Jon Niccum
KU News Service

New book examines ways states shape US immigration policy

Mon, 03/15/2021

Pro-immigration signs at nighttime vigil

LAWRENCE — “All politics is local” remains a common refrain in governmental circles. But according to a new book, all immigration politics involves a different region.

Gary Reich“We always tend to look at Washington, but all the immigration policy activity over the last decade or more has been happening at the state level,” said Gary Reich, associate professor of political science at the University of Kansas.

Reich reinforces that argument in “The Politics of Immigration Across the United States: Every State a Border State?” (Routledge). The book examines how states deal with their immigrant populations, with some enacting punitive policies and others embracing them as de facto citizens.

The guidelines for U.S. immigration are overly complex, Reich said. Trying to both understand the national policy and the 50 state governments devising a whole panoply of their own policies makes it even more problematic to figure out the status of immigrants.

“There are dangers of having a fragmented immigration policy where we delegate all this authority to states, but the federal government retains ultimate authority to decide who gets in and who becomes a citizen. That creates a real contradiction,” he said.

Book cover for "The Politics of Immigration Across the United States"The subtitle of the book is taken from a statement by a field director of the Federation for American Immigration Reform (FAIR). The phrase “every state a border state” was intended as an anti-immigrant rallying cry.

“It meant an issue that previously was only something California or Texas dealt with was now becoming a hot-button issue everywhere,” he said. “They were taking their fight for immigration restriction to places like Kansas, Nebraska, Iowa and the Southern states. That was an expression of her optimism that immigration restriction was going to become a real political selling point away from the border.”

Reich said misconceptions run rampant when it comes to this topic. The public tends to overinflate the number of immigrants arriving in the U.S. It also rarely comprehends the simple truths regarding unauthorized immigrants. For instance, a sizeable percentage of the public believes these non-citizens are eligible for welfare benefits.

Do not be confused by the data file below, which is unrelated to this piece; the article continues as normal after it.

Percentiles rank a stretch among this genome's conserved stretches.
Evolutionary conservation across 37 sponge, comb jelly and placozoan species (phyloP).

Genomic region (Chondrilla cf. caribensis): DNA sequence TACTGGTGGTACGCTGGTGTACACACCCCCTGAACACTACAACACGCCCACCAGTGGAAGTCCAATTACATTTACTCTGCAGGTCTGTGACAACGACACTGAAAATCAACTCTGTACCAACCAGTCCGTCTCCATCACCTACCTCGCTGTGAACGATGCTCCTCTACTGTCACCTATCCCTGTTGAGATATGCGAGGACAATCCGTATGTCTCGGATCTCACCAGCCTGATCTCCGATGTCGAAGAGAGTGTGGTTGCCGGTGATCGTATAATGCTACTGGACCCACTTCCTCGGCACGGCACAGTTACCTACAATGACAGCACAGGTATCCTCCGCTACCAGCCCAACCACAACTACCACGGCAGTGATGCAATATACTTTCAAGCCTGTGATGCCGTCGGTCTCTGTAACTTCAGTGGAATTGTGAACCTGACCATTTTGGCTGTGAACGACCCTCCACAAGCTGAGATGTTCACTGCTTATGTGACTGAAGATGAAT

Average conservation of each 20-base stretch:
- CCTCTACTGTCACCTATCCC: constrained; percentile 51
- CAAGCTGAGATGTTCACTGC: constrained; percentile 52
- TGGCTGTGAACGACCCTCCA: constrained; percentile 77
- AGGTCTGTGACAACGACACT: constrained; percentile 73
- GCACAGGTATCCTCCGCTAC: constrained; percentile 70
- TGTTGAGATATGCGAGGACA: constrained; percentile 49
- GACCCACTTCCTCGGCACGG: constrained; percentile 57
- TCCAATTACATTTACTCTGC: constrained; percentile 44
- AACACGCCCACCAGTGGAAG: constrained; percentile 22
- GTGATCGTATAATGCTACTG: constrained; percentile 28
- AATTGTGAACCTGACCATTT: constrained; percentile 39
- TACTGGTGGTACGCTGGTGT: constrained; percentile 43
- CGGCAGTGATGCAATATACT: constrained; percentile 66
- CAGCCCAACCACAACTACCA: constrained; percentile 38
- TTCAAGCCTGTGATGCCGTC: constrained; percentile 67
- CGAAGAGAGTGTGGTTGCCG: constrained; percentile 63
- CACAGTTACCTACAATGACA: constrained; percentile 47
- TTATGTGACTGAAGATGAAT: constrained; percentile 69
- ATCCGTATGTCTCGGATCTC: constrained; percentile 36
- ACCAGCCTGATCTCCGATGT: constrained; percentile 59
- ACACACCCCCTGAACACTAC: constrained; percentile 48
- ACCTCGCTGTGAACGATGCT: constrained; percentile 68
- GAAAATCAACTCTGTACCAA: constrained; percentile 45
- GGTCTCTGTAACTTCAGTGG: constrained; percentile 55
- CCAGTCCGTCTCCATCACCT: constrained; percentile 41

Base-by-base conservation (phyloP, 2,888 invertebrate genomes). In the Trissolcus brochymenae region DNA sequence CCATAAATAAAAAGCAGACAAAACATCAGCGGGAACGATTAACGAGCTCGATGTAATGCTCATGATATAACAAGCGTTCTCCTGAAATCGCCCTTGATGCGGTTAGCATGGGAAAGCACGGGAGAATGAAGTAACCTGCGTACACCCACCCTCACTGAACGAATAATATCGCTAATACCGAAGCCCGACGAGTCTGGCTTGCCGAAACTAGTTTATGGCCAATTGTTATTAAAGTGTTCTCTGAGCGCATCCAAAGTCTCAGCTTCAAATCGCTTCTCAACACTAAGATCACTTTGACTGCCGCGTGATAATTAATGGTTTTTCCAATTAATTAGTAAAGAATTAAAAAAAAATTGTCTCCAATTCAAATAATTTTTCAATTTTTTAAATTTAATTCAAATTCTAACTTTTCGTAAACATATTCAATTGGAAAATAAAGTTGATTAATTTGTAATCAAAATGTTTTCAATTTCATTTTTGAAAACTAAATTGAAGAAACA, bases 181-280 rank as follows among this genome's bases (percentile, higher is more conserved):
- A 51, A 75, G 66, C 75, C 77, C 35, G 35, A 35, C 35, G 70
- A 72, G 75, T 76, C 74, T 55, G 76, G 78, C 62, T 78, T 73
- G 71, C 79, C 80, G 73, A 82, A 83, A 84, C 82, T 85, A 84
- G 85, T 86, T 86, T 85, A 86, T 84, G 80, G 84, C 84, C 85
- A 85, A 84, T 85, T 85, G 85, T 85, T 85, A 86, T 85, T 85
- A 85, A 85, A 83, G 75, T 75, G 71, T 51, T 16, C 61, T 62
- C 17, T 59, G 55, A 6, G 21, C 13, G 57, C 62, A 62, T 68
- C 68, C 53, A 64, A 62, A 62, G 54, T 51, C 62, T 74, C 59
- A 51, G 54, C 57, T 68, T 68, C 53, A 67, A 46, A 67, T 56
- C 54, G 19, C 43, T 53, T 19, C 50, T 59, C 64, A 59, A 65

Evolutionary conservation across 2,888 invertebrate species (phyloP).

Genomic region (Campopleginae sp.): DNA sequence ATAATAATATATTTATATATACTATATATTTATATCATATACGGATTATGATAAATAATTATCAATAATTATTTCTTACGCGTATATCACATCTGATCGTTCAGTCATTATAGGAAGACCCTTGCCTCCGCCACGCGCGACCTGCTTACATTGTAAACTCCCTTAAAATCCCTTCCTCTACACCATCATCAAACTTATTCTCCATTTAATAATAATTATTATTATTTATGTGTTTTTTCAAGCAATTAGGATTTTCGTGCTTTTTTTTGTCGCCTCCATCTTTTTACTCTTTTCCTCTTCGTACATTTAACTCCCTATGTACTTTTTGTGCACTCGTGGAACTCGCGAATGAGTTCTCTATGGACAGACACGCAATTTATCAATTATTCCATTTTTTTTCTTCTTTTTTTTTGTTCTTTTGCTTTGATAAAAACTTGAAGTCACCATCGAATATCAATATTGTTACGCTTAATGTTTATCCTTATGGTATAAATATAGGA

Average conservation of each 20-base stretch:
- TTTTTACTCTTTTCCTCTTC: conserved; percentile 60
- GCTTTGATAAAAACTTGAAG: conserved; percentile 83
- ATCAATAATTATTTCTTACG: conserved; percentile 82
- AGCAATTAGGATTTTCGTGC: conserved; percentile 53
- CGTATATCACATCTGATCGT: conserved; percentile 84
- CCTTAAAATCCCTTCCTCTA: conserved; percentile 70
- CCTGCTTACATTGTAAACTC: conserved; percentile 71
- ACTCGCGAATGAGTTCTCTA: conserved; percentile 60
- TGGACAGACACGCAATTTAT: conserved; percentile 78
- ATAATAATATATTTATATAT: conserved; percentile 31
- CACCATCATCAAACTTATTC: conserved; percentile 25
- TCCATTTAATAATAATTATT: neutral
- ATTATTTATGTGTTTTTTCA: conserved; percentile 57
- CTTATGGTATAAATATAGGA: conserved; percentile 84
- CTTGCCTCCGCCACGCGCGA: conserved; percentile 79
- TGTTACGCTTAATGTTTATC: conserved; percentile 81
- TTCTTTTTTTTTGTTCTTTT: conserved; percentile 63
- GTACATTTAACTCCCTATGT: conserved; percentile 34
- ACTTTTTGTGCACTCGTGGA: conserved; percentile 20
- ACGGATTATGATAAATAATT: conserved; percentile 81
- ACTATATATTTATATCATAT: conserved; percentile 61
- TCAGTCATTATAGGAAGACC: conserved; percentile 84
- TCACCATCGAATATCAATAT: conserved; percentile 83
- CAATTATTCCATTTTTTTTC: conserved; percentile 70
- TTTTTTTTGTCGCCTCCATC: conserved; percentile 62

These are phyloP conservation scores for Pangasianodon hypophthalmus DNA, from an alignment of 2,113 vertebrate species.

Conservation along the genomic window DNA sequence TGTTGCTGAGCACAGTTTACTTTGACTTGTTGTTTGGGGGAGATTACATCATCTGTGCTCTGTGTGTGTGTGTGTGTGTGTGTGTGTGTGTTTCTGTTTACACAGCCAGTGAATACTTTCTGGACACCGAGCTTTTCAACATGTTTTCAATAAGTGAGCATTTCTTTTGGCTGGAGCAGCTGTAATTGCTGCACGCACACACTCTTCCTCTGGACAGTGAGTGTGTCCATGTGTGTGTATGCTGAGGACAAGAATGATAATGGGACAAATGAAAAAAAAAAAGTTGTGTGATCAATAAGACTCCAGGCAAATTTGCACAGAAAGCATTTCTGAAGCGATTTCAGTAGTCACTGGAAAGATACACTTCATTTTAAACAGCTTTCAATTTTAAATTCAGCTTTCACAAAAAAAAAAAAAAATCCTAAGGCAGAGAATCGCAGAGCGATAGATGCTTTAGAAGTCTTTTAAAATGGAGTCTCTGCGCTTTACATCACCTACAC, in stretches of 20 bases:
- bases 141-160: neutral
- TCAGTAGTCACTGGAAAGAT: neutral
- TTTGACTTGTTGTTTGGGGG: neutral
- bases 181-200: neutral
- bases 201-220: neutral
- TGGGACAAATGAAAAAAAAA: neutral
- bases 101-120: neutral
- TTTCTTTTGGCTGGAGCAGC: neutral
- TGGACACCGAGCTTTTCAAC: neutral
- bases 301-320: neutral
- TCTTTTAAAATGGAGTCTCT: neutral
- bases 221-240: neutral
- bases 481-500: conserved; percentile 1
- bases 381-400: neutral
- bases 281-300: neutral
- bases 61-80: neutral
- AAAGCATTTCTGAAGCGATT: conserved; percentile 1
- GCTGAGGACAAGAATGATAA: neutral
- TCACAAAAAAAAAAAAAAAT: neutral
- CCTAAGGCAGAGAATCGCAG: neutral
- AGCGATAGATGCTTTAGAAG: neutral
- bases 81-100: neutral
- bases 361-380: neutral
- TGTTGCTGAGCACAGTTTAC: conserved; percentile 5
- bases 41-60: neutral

Although it’s a generalization, evidence suggests immigration policy in each state falls into a familiar pattern: Republican-leaning states tend to view immigrants, especially unauthorized immigrants, as threatening, while Democratic-leaning states view them as an asset.

But approaching this topic from an eye-level perspective is helpful for understanding the morality concerns at stake.

“I’ve seen how different life opportunities are for unauthorized immigrants in the most restrictive states, such as Alabama, Arizona, Georgia and Indiana,” Reich said.

“You could have been brought to this country as a child, live your entire life in those states and always be treated as sort of a persona non grata. You don’t have access to public education beyond high school — you’re not eligible for in-state tuition. You can’t get a driver’s license. Some of these states have very strict eligibility requirements that make it so you can’t get a job.”

He contrasts this with places such as California where even unauthorized immigrants who are long-term residents are quasi-citizens of the state. There have also been proposals in California (that haven’t yet succeeded) to allow legal permanent immigrants to serve on juries.

What further complicates this issue is how integrated unauthorized immigrants are in this country because of their link to family members who do possess legal status.

“Every state now features a significant population of people who live with a family member who is an unauthorized immigrant. And that means you can’t really make this nice distinction between ‘let’s deport unauthorized immigrants’ without having devastating effects on American families,” he said.

Immigration is expected to be drastically divergent under President Joe Biden's administration.

“There are a lot of people who supported President Trump in the last election, and they will not view it as an improvement,” Reich said.

“From the standpoint of the lives of immigrants, President Biden may not single-handedly resolve the plight of the so-called 'Dreamers.' But at least for the time being, there is a reprieve granted to people who were facing a Trump administration that threw their lives into chaos,” Reich said.

Refugees will likely experience the biggest improvement under Biden because the president sets admissions quotas for refugees. Those quotas sunk to their lowest levels under Trump.

“Immigrant admissions really went down the last few years, not just due to the declining refugee admissions but because the United States became viewed under the Trump administration as a hostile place for immigrants. It’s hard to imagine how that would be worse under a Biden administration,” said Reich, who has been at KU since 1995 and whose expertise is in immigration policy and comparative politics.

Will America ever solve its immigration issues?

“There is a good chance it will,” he said.

“But it will probably be some combination of changing demographics as the U.S. becomes a majority black and brown country and something to do with shifting demand for entry to the U.S. As global markets change, we might not enjoy quite as heavy a demand for people wanting to enter the country.”

Top image: Illustration via Pixabay.

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